Mental illnesses in early life linked to faster aging and worse health in later years

People with mental disorders as young adults tend to show signs of accelerated aging in middle age and a higher risk of developing other diseases and dying earlier, according to a pair of related studies, supported in part by the NIA. The results appeared on January 13th JAMA Network is open and February 17 in Gamma Psychiatry, suggests that improving individuals’ mental health can enhance their overall health and extend their lives. The studies involved were led by researchers at Duke University and the University of Michigan.

Increasing evidence suggests that biological aging is best understood as a network of genetic and environmental factors interacting. As we age, the body’s repair mechanisms decline, contributing to multiple organ dysfunction and diseases more common in late life, such as cancer, diabetes, cardiovascular disease, and brain diseases, such as dementia. But little is known about how early life experiences affect the onset of the disease many years later.

In the two new studies, researchers went on to note that people with poor mental health when they were young are more likely to develop age-related diseases when they are older. To better characterize the nature of this association, they analyzed health and mortality data from large numbers of individuals in New Zealand that had been collected over decades.

to me JAMA Network is open In the study, researchers examined data on more than two million New Zealanders aged 10 to 60 over the subsequent 30 years, or until death. Their analysis showed that people who were admitted to hospitals with mental health problems — including substance abuse, psychosis, mood, and behavioral disturbances — tended to develop other diseases such as cancer, diabetes, and cardiovascular disease at a younger age, and to die. Earlier – than those who did not have psychological problems early in life. People with a history of mental illness were more likely to have chronic health conditions and to be hospitalized more often and for longer periods. These patterns are seen in both men and women, and across a lifetime.

In the study published in Gamma PsychiatryResearchers have explored the idea that accelerated biological aging may lead to early onset of other health conditions in people who have previously had mental health problems. They used data from the Dunedin Study, which monitored the health of about 1,000 people in New Zealand from ages 3 to 45.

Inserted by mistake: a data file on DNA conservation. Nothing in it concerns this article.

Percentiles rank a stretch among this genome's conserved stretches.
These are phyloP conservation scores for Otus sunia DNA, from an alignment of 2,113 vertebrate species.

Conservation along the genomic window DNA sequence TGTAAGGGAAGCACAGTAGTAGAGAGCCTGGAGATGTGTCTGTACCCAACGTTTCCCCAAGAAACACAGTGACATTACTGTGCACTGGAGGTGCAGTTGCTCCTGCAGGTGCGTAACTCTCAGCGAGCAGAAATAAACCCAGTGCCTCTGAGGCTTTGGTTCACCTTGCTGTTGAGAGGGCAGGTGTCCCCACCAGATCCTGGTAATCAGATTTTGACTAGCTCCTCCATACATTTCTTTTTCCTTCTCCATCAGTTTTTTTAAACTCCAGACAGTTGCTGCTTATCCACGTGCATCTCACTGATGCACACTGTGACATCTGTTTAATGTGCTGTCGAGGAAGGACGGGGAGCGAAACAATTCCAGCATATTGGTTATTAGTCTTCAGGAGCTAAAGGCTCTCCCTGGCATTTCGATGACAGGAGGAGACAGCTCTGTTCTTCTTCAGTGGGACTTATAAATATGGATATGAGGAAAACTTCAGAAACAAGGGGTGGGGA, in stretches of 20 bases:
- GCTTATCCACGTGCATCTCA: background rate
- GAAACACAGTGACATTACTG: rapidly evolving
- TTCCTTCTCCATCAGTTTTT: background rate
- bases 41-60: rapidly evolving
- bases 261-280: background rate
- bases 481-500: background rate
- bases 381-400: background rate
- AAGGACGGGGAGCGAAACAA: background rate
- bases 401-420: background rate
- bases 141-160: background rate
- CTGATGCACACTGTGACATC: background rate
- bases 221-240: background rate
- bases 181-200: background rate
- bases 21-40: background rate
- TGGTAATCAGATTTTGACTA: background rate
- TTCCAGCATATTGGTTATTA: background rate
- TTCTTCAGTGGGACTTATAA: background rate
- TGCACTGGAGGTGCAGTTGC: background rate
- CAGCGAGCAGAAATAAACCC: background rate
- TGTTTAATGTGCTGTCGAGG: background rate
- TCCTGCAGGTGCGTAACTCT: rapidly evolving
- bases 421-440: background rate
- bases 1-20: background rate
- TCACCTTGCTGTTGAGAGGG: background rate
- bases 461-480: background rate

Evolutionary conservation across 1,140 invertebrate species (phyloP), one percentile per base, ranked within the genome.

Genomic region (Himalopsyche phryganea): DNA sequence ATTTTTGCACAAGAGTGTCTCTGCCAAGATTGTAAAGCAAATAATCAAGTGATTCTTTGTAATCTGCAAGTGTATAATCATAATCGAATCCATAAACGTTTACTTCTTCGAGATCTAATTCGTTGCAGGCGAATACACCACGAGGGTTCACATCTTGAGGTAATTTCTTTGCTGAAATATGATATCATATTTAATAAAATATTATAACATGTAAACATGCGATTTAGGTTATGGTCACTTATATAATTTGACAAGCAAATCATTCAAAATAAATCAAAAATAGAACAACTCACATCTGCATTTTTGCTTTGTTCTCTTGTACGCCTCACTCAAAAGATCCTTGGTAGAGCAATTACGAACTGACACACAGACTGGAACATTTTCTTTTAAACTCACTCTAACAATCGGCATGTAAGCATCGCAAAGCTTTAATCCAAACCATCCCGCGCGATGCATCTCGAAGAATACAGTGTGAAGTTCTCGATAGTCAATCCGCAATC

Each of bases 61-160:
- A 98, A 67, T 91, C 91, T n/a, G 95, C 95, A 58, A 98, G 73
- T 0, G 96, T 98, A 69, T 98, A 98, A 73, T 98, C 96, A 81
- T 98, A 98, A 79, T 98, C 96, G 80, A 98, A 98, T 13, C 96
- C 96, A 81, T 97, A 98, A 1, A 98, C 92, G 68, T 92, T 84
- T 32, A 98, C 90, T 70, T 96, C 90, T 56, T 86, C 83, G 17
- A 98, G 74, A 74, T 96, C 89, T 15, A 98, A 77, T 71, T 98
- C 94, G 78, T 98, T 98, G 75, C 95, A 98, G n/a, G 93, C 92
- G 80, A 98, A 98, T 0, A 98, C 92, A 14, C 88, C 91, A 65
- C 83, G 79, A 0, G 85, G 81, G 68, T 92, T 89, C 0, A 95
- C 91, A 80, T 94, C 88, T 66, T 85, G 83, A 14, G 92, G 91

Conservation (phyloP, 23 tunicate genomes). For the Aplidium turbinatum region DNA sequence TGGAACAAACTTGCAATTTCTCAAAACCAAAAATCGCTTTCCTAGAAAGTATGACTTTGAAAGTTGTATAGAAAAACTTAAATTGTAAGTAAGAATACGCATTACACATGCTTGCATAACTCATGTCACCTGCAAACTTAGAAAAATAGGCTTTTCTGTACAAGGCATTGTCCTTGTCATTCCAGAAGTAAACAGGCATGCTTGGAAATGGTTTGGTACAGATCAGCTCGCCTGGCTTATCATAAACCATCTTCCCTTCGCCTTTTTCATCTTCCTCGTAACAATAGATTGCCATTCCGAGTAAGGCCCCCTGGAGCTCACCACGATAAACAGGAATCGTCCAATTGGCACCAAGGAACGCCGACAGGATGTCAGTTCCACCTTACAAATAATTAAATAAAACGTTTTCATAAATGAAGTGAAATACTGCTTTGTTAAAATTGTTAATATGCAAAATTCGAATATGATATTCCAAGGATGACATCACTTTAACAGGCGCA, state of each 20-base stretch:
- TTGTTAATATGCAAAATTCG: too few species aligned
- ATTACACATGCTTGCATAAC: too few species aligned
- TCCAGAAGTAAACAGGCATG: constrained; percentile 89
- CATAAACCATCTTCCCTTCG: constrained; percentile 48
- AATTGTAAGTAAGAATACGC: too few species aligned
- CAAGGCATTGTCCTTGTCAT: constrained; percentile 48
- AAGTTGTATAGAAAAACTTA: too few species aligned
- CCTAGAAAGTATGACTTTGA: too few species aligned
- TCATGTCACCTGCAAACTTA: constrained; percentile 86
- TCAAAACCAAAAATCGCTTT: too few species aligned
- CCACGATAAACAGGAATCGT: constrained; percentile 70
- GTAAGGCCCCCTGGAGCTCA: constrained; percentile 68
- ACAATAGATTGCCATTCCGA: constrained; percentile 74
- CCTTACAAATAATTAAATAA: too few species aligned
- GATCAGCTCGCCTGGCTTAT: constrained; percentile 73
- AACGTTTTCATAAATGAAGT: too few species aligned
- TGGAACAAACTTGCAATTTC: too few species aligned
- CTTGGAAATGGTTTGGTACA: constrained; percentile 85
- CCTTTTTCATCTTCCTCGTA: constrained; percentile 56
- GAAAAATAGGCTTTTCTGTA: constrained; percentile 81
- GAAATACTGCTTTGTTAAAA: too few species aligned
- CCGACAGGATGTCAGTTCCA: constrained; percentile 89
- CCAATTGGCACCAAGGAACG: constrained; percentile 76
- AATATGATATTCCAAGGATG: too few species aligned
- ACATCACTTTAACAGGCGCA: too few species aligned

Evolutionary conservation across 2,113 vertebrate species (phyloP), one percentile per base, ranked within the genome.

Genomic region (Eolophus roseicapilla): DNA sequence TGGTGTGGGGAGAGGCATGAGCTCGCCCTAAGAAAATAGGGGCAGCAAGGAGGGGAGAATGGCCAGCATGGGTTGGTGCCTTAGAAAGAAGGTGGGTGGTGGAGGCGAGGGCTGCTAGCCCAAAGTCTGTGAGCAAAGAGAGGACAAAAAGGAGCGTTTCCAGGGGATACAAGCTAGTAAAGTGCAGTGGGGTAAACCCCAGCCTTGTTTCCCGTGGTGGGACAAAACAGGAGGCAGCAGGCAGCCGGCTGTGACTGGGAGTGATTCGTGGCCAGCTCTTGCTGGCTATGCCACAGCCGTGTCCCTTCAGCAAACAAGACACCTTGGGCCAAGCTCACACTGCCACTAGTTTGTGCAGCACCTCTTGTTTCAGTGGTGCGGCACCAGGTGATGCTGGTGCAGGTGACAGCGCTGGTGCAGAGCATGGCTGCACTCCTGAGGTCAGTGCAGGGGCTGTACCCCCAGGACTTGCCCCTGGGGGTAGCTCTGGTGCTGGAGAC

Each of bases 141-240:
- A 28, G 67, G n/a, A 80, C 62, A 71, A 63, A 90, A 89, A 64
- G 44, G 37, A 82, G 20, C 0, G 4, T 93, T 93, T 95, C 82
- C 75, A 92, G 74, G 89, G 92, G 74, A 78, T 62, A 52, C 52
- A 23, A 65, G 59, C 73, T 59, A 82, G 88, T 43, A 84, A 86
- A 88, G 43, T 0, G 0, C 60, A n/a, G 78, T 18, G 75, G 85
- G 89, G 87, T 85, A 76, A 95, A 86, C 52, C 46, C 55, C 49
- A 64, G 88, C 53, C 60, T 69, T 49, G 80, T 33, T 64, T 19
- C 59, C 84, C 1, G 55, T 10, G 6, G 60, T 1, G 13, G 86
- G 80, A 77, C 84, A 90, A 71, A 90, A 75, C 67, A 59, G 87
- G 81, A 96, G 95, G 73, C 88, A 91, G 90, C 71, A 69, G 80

The results showed that in middle age, people with a history of mental health problems ageed faster, as measured by a combination of biomarkers and assessments of sensory, motor and cognitive function. The association was significant even after the researchers controlled for other factors that can speed up the aging process such as smoking, being overweight, low socioeconomic status, having a pre-existing health condition, or a history of poor childhood health or abuse.

Together, the findings suggest that treating mental disorders in young people not only improves their well-being but may also prevent health problems from developing later on. The findings also offer the possibility that more research into how adverse psychological states speed up the aging process could lead to strategies to slow its progression, possibly enabling people to stay healthy for longer.

This research was supported in part by NIA grants R01AG032282, R01AG049789, P30AG028716, and P30AG034424.


Richmond-Rackerd LS, et al. Longitudinal association of mental disorders with physical illness and mortality among 2.3 million New Zealand citizens. JAMA Network is open. 2021; 4 (1): e2033448. doi: 10.1001/jamanetworkopen.2020.33448

Wertz, J., et al. Association of psychopathological history with accelerated aging in middle age. Gamma Psychiatry. 2021 Feb 17; e204626. doi: 10.1001/jamapsychiatry.2020.4626.001

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